Note: Amazon drastically altered their photo backup plan in 2017, so this post needs to be updated. It was originally written in 2015.
If you are like me, you are in a constant battle to manage hard drive utilization. Shooting in RAW format is the preferred method when it comes to taking photos, but as I’m sure you are well aware, these files eat up drive space quickly. At some point you are going to need to either buy more drive space or start backing up all those massive RAW files. What if there was a place to back up all of those photo online, and it had unlimited storage capability? Turns out, there is. It’s called Amazon Cloud Drive, and it’s “free” as long as you are an Amazon Prime member. Non Prime members can sign up for tiered pricing, which starts at $11.99/year for 100 GB.
At this point, you might be saying, “yeah, but I bet it doesn’t allow me to back up huge PSD files or other formats like DNG”. Well, actually, it does. I’ve already uploaded gigs of files to the service, including a 2.3 GB layered PSD file (which means it also handles files that are over 2 GB). You can upload entire folders, keeping their folder structure intact. Is it perfect? No. It seems to randomly tell me that certain files have not been uploaded when in fact they have been. However, if you are a Prime member, it’s a no-brainer to use the service. And if you were on the fence about going with Amazon Prime, this might be a good reason to go ahead and sign up for it.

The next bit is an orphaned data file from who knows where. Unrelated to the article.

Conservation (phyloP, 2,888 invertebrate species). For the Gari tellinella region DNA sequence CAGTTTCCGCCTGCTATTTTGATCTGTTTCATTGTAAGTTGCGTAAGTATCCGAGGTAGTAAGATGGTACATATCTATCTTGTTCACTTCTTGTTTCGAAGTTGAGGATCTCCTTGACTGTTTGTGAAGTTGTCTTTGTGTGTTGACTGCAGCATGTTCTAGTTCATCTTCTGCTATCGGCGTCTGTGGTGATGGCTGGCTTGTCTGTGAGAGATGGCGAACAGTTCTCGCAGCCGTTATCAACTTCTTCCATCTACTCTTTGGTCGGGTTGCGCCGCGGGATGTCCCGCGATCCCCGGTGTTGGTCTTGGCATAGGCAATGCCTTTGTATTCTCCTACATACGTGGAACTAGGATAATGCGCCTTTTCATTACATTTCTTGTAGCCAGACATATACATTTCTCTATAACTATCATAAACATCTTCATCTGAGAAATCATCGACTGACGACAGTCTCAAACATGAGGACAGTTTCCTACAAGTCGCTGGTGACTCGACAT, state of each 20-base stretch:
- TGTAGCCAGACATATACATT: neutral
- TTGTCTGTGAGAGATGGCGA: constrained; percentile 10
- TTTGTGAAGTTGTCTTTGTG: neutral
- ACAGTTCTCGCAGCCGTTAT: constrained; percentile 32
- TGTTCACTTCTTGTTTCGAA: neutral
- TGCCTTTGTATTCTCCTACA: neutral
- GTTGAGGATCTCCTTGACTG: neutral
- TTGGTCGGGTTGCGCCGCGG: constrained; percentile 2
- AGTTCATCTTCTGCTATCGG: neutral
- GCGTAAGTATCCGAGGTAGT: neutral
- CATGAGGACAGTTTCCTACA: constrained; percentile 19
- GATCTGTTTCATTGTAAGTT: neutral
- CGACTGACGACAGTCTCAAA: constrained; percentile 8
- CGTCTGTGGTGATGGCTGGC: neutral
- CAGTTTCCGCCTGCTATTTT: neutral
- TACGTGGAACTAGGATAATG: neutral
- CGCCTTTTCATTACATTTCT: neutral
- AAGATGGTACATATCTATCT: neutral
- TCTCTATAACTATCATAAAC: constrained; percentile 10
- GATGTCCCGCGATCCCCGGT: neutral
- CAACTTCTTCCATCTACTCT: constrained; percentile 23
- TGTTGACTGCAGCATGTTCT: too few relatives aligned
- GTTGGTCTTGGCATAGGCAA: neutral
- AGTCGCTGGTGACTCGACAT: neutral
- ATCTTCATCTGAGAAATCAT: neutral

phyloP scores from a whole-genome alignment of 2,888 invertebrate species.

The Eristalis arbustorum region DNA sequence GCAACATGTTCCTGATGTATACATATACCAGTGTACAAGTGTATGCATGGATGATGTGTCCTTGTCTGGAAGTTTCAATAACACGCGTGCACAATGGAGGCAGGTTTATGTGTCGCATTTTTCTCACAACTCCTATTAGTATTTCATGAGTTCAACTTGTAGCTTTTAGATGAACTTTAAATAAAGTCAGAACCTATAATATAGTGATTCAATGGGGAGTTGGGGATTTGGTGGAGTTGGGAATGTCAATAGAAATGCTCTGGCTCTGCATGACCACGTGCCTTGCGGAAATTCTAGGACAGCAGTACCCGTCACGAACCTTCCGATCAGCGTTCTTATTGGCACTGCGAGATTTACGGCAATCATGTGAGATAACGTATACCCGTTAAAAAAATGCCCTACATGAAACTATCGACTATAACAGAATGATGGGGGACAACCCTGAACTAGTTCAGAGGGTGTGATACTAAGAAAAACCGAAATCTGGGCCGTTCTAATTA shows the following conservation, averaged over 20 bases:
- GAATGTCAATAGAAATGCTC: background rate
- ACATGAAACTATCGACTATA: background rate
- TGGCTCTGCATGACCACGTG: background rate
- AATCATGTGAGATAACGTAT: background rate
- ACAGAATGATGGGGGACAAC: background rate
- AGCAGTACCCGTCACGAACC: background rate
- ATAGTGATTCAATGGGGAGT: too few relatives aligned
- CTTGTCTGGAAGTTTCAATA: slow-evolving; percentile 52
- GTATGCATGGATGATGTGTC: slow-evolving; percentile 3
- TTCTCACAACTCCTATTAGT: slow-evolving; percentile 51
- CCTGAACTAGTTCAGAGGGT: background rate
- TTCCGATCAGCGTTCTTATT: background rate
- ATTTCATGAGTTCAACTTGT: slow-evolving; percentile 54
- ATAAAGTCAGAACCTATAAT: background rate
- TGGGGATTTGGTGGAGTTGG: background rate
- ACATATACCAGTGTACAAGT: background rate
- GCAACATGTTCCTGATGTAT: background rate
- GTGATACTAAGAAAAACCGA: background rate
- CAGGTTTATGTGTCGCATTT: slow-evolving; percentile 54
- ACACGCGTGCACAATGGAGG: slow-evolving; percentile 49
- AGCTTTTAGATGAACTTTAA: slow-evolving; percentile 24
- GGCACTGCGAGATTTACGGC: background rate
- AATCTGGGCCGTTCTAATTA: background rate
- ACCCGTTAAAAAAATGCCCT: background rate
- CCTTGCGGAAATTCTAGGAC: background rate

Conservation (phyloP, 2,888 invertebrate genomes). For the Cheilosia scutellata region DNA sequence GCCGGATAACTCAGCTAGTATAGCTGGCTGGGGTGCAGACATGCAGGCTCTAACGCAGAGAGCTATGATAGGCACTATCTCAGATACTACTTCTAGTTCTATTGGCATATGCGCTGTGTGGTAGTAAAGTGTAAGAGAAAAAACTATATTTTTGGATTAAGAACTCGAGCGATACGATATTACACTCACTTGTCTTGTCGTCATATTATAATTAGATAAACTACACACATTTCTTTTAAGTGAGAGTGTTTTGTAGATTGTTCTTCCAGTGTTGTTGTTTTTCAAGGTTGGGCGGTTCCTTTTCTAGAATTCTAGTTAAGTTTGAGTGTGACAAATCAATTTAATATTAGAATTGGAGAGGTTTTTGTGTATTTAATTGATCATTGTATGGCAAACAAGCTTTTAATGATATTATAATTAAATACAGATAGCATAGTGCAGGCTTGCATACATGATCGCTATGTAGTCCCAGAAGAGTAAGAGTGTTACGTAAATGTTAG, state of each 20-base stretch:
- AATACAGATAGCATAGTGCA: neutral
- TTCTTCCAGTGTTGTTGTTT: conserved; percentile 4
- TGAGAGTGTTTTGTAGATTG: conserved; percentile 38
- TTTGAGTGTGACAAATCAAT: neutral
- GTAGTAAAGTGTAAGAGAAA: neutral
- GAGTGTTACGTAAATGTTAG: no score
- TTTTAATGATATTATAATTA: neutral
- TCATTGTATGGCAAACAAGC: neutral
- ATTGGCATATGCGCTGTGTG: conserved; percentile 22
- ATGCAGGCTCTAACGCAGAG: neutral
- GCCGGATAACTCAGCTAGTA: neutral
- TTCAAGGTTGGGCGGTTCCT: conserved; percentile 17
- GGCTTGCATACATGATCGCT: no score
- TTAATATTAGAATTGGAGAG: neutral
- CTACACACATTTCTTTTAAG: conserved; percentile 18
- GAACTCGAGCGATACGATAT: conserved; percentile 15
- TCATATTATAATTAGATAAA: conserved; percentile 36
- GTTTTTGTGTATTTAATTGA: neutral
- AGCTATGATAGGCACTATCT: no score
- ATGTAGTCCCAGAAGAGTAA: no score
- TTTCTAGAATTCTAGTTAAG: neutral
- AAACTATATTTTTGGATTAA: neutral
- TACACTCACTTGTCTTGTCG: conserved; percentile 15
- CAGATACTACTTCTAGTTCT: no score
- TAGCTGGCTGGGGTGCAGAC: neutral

How you use the backups is up to you. Maybe you just want another place to store files for peace of mind. Or maybe you can use the storage as a place to store all the RAW files once you are finished editing, keeping only the processed hi-res jpg files locally.
So how does it all work? Read on…
Using Amazon Cloud Drive for Photo Backups
There are two ways to use the service. You can use the web based interface or you can download and install the application for your computer. There’s also an app for your phone you can install. You can find links to all three here.
If using the computer based application, you first just need to sign in with your Amazon Prime account.
Once logged in, you are presented with a simple interface that basically just says, “drop your photos or folders full of photos here”. Do exactly that, and you are off to the races.
If you prefer to use the web interface, the process is nearly identical. Just hit the “Add Files” link in the upper right corner, then select (or drag and drop) files to upload. You can also upload entire folders by dragging and dropping (though this does not work when using Firefox at the time of this writing). You can also create a folder to upload the files to. See the screenshots below:
So you might be wondering at this point if there are ways to manage the files you’ve uploaded. There actually are. For file management, you’ll use the web interface. This includes moving, deleting, downloading and even sharing. Take a look:
The two files I’ve highlighted in the image below need to be moved from the root into a different folder. Easy enough. Just tick the check boxes, then select the “Move” button.
Now just choose the folder to move the files to.
Sharing, Deleting, and renaming all work in the same manner (just check the little box beside whatever you want to modify, then tell the interface what you want to do).
Restoring files from Amazon Cloud Drive
So how would you go about getting all these files back if necessary? Fortunately it’s pretty easy, whether you want to restore the entire backup or even an individual file.